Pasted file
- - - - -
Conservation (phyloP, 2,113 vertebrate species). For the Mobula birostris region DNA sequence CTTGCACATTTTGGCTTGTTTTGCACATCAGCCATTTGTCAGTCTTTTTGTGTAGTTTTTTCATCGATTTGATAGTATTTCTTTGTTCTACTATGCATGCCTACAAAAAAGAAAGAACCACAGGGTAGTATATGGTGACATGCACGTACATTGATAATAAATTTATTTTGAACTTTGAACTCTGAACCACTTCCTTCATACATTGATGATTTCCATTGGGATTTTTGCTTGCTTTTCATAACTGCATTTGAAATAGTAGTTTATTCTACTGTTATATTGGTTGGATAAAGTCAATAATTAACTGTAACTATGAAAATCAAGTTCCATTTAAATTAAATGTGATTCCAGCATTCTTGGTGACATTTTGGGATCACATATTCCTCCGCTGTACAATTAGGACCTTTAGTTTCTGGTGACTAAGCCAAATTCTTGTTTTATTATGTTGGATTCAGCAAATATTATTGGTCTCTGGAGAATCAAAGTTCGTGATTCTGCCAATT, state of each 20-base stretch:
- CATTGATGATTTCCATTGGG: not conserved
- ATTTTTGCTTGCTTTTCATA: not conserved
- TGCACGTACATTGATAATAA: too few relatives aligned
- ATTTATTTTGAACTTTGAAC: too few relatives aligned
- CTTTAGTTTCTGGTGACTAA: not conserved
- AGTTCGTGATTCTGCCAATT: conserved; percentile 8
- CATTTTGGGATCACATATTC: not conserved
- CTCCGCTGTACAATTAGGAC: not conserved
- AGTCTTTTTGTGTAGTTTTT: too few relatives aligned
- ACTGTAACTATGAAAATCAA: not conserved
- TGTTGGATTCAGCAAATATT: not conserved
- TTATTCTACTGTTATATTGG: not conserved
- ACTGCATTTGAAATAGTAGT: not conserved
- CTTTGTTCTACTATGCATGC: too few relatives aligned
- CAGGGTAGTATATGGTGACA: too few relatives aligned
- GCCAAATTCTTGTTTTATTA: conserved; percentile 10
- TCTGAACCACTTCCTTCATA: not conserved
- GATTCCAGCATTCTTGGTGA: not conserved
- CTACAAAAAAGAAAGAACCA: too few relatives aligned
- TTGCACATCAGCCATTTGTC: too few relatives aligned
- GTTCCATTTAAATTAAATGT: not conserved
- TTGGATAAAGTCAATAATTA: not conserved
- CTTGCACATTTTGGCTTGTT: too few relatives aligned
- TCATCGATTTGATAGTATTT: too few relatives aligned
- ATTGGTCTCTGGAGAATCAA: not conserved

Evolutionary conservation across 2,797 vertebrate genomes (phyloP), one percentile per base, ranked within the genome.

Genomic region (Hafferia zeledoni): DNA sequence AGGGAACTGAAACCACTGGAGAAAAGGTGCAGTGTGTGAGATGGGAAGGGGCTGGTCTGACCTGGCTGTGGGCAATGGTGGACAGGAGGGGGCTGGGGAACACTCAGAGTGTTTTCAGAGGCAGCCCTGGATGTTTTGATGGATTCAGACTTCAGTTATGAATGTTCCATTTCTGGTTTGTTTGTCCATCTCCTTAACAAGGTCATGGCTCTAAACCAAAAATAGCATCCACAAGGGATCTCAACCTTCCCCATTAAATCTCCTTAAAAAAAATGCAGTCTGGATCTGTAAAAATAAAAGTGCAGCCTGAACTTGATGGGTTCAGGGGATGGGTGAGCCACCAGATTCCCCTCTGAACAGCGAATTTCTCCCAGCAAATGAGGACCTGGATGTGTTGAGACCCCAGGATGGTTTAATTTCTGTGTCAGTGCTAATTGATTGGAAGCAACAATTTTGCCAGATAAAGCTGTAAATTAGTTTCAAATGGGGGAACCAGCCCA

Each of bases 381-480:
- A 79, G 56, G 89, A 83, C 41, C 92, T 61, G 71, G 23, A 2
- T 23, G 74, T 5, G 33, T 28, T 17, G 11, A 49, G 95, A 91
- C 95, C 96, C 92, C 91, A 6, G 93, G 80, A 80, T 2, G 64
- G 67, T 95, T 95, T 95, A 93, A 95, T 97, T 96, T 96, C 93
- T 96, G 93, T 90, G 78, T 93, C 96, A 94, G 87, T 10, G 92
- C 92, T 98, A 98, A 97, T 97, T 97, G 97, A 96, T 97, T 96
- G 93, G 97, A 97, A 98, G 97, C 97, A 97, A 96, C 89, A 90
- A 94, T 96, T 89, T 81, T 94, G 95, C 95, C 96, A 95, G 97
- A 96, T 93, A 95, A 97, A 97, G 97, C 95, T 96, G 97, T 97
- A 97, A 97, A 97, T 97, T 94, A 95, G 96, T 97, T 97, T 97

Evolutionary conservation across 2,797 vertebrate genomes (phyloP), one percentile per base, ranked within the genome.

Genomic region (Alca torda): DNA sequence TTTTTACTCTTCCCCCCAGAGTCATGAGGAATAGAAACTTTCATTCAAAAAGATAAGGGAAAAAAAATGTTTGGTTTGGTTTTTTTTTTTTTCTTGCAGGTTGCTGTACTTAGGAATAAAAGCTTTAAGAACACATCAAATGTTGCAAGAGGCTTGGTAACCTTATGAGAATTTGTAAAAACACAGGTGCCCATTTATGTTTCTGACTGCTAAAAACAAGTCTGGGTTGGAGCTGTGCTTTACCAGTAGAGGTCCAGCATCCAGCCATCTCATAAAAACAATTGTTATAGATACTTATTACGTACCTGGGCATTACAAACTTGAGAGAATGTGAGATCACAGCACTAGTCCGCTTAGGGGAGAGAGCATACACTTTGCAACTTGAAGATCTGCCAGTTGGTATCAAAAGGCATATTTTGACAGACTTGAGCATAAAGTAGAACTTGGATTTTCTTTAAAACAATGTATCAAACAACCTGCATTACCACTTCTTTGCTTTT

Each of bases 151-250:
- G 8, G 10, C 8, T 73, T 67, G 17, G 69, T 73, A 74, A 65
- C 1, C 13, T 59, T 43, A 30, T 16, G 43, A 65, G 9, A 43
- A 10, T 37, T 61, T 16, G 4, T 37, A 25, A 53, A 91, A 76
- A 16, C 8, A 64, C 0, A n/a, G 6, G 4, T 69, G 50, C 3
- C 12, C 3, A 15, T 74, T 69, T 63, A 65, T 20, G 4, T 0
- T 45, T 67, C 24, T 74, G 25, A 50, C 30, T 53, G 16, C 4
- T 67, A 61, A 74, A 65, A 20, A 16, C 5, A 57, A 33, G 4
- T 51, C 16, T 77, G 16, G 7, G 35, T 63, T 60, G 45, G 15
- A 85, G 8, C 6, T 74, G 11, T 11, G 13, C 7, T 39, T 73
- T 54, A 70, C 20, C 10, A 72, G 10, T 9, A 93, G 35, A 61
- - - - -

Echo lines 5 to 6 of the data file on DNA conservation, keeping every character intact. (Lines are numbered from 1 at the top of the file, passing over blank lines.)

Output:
- ATTTATTTTGAACTTTGAAC: too few relatives aligned
- CTTTAGTTTCTGGTGACTAA: not conserved